Trust: can occupational therapists take it for granted?

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The trust that underpins the relationship between the Government, the public and professionals has been undermined, leading to proposed changes to the regulatory framework for professionals in order to strengthen clinical governance. In the National Health Service, the Knowledge and Skills Framework is suggested as a tool for revalidation, the implications of which are discussed. Occupational therapists should no longer take trust for granted, but neither is it something that can be managed entirely by legislation. Rather, occupational therapists have both a personal and a collective responsibility to re-forge public trust.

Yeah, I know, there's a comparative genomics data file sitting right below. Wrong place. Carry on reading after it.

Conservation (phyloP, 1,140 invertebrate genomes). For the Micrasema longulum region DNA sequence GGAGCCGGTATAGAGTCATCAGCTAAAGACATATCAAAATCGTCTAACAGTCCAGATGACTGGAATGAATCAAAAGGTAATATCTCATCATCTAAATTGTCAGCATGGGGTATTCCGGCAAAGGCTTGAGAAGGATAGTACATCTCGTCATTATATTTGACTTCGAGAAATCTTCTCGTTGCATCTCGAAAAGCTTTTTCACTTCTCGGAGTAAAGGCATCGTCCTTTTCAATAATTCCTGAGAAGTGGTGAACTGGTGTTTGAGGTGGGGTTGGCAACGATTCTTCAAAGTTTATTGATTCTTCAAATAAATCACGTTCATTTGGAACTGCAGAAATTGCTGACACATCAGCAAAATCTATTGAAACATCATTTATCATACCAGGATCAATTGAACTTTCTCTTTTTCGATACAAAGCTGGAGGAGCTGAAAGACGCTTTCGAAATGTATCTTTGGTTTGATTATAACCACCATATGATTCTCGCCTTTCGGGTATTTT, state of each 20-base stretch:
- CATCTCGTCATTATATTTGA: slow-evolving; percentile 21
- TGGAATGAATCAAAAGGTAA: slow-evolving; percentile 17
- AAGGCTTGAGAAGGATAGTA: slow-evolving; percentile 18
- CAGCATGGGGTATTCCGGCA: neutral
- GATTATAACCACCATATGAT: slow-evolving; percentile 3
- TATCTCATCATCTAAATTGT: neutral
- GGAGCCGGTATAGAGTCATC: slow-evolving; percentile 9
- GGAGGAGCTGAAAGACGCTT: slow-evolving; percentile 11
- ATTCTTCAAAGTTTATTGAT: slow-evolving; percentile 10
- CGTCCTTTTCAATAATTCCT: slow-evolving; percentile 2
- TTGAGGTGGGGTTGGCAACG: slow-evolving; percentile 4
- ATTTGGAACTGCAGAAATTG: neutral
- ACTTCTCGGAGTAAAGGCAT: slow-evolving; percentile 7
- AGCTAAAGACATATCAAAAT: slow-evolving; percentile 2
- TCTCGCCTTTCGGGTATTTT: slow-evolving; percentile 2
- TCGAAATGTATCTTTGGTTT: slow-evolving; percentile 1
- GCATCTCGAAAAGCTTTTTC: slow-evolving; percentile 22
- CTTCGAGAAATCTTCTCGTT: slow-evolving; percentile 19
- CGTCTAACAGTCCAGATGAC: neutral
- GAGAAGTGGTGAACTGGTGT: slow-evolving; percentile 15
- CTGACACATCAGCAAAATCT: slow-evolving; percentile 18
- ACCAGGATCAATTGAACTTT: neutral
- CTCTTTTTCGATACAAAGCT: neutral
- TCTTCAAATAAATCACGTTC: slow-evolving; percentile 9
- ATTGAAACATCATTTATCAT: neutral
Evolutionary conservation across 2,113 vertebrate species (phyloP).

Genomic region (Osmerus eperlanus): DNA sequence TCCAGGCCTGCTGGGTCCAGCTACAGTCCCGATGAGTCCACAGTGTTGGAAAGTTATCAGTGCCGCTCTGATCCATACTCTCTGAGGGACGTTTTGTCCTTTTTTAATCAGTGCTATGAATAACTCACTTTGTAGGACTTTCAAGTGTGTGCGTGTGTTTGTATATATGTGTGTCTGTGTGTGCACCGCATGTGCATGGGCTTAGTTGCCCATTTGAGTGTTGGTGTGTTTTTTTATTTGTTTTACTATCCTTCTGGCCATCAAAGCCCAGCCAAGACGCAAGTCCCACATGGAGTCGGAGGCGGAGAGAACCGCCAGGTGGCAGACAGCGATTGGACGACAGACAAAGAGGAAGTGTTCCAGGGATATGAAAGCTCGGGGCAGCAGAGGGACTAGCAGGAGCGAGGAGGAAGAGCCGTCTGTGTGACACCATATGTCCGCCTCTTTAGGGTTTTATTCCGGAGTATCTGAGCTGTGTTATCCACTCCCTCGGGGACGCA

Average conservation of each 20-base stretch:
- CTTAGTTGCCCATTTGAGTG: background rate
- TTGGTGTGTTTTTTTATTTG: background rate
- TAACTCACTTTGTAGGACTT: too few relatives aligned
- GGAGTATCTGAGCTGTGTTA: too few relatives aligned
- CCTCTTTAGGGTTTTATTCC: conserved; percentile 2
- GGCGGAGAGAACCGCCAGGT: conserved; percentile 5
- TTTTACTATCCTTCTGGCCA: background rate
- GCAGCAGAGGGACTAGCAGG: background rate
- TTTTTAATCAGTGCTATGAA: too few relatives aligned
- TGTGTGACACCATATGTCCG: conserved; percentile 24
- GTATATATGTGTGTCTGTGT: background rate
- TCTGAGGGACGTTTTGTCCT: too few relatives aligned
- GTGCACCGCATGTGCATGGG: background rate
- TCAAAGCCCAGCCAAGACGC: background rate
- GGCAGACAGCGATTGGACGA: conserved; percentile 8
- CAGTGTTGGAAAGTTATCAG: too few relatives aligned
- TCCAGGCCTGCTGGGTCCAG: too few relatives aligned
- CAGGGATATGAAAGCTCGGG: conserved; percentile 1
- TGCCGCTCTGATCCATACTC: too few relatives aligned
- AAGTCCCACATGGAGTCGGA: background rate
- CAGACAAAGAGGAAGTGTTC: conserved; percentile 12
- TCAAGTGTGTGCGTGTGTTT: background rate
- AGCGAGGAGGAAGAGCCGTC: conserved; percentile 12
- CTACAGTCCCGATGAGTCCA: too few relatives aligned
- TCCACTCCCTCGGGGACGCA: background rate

Document Type: Regular Paper

Publication date: October 1, 2009

More about this publication?
  • The British Journal of Occupational Therapy (BJOT) is the official journal of the College of Occupational Therapists. Its purpose is to publish articles relevant to theory, practice, research, education and management in occupational therapy internationally.

    BJOT publishes research articles, critical reviews, practice analyses, opinion pieces, editorials, letters to the editor, book reviews and an annual index. Please refer to the author's guide at

    Submissions can be made at

    The 2013 Impact Factor for The British Journal of Occupational Therapy is 0.897.

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